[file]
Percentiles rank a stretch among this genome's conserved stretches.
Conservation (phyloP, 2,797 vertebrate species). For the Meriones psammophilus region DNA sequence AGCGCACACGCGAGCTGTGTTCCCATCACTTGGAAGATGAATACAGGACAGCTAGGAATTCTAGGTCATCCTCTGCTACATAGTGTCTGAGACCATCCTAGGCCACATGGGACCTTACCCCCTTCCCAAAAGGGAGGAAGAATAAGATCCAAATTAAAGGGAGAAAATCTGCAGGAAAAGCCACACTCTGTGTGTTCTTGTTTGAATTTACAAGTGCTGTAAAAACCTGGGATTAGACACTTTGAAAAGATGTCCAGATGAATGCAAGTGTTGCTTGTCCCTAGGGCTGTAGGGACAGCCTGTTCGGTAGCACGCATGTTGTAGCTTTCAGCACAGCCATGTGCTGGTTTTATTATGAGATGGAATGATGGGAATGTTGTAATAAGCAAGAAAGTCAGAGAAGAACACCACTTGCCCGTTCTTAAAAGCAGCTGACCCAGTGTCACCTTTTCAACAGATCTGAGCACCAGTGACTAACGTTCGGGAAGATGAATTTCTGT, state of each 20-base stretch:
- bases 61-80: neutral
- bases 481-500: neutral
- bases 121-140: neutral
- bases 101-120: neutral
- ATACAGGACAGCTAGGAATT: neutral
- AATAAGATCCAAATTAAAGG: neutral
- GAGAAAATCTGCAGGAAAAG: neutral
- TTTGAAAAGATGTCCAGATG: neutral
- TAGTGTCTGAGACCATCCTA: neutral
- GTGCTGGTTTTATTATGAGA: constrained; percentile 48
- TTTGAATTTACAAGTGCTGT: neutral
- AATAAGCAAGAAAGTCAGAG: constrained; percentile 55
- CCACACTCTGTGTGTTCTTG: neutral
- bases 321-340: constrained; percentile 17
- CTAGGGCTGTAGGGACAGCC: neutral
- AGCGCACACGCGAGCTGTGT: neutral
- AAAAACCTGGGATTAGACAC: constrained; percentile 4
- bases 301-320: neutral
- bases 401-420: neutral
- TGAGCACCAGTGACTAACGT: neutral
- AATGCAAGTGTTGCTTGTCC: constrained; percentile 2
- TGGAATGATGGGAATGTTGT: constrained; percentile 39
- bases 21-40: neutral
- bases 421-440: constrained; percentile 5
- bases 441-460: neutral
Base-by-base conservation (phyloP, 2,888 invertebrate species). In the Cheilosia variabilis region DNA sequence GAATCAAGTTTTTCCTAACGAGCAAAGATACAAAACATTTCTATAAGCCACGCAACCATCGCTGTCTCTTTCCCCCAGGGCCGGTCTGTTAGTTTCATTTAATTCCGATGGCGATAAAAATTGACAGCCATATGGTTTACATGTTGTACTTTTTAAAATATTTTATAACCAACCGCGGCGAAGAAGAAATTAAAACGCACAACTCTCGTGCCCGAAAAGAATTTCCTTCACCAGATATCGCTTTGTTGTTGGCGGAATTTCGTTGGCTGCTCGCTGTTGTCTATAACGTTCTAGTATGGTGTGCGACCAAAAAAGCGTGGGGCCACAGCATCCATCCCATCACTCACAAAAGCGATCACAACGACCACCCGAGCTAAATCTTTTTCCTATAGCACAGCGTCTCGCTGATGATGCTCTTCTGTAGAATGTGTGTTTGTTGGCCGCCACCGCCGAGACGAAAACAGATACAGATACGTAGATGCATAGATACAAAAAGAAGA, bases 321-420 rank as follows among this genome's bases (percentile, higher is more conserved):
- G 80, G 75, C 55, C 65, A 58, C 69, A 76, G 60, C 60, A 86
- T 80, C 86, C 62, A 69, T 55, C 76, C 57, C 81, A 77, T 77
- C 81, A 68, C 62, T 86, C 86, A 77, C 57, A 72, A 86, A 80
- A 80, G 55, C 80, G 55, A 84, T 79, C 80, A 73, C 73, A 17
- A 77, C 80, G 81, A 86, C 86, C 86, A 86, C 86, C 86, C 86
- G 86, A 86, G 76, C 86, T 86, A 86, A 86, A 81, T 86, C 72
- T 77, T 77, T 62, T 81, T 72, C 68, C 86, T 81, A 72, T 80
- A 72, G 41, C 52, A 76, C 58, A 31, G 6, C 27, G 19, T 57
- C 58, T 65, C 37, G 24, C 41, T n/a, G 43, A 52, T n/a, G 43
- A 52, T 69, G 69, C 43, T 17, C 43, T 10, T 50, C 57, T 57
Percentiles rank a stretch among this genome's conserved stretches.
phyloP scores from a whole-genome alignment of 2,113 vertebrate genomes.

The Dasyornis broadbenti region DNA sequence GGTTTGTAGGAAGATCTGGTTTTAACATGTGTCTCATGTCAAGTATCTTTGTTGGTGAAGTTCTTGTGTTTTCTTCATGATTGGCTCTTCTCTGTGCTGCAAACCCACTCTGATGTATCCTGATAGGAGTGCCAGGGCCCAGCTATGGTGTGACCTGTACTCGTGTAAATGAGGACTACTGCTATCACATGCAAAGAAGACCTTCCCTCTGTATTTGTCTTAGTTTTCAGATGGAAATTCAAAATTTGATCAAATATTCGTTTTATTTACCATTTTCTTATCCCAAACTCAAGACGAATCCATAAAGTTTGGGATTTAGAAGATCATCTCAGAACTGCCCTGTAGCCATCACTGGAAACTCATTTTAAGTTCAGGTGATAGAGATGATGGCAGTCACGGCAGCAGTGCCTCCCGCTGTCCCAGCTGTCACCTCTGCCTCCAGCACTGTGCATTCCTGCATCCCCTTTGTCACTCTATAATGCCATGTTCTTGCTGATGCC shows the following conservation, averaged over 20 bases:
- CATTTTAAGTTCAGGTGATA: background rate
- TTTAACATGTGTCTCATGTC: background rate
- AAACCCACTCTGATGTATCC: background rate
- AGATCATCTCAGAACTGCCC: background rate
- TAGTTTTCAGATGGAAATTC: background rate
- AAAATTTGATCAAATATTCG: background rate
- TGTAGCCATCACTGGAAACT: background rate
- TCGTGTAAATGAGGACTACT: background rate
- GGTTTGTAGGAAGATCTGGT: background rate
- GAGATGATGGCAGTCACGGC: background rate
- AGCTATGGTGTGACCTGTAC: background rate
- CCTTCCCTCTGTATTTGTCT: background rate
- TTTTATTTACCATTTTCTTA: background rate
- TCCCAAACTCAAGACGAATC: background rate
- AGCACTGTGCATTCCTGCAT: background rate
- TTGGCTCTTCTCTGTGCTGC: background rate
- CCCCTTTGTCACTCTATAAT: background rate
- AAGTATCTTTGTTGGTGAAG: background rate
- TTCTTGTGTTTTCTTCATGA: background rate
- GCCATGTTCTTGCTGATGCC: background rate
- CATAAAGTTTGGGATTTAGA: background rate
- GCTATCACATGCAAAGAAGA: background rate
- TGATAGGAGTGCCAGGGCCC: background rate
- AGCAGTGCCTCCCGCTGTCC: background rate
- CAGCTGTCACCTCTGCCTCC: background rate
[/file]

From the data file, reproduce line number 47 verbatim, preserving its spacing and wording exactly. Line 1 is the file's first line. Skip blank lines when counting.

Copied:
- AAAATTTGATCAAATATTCG: background rate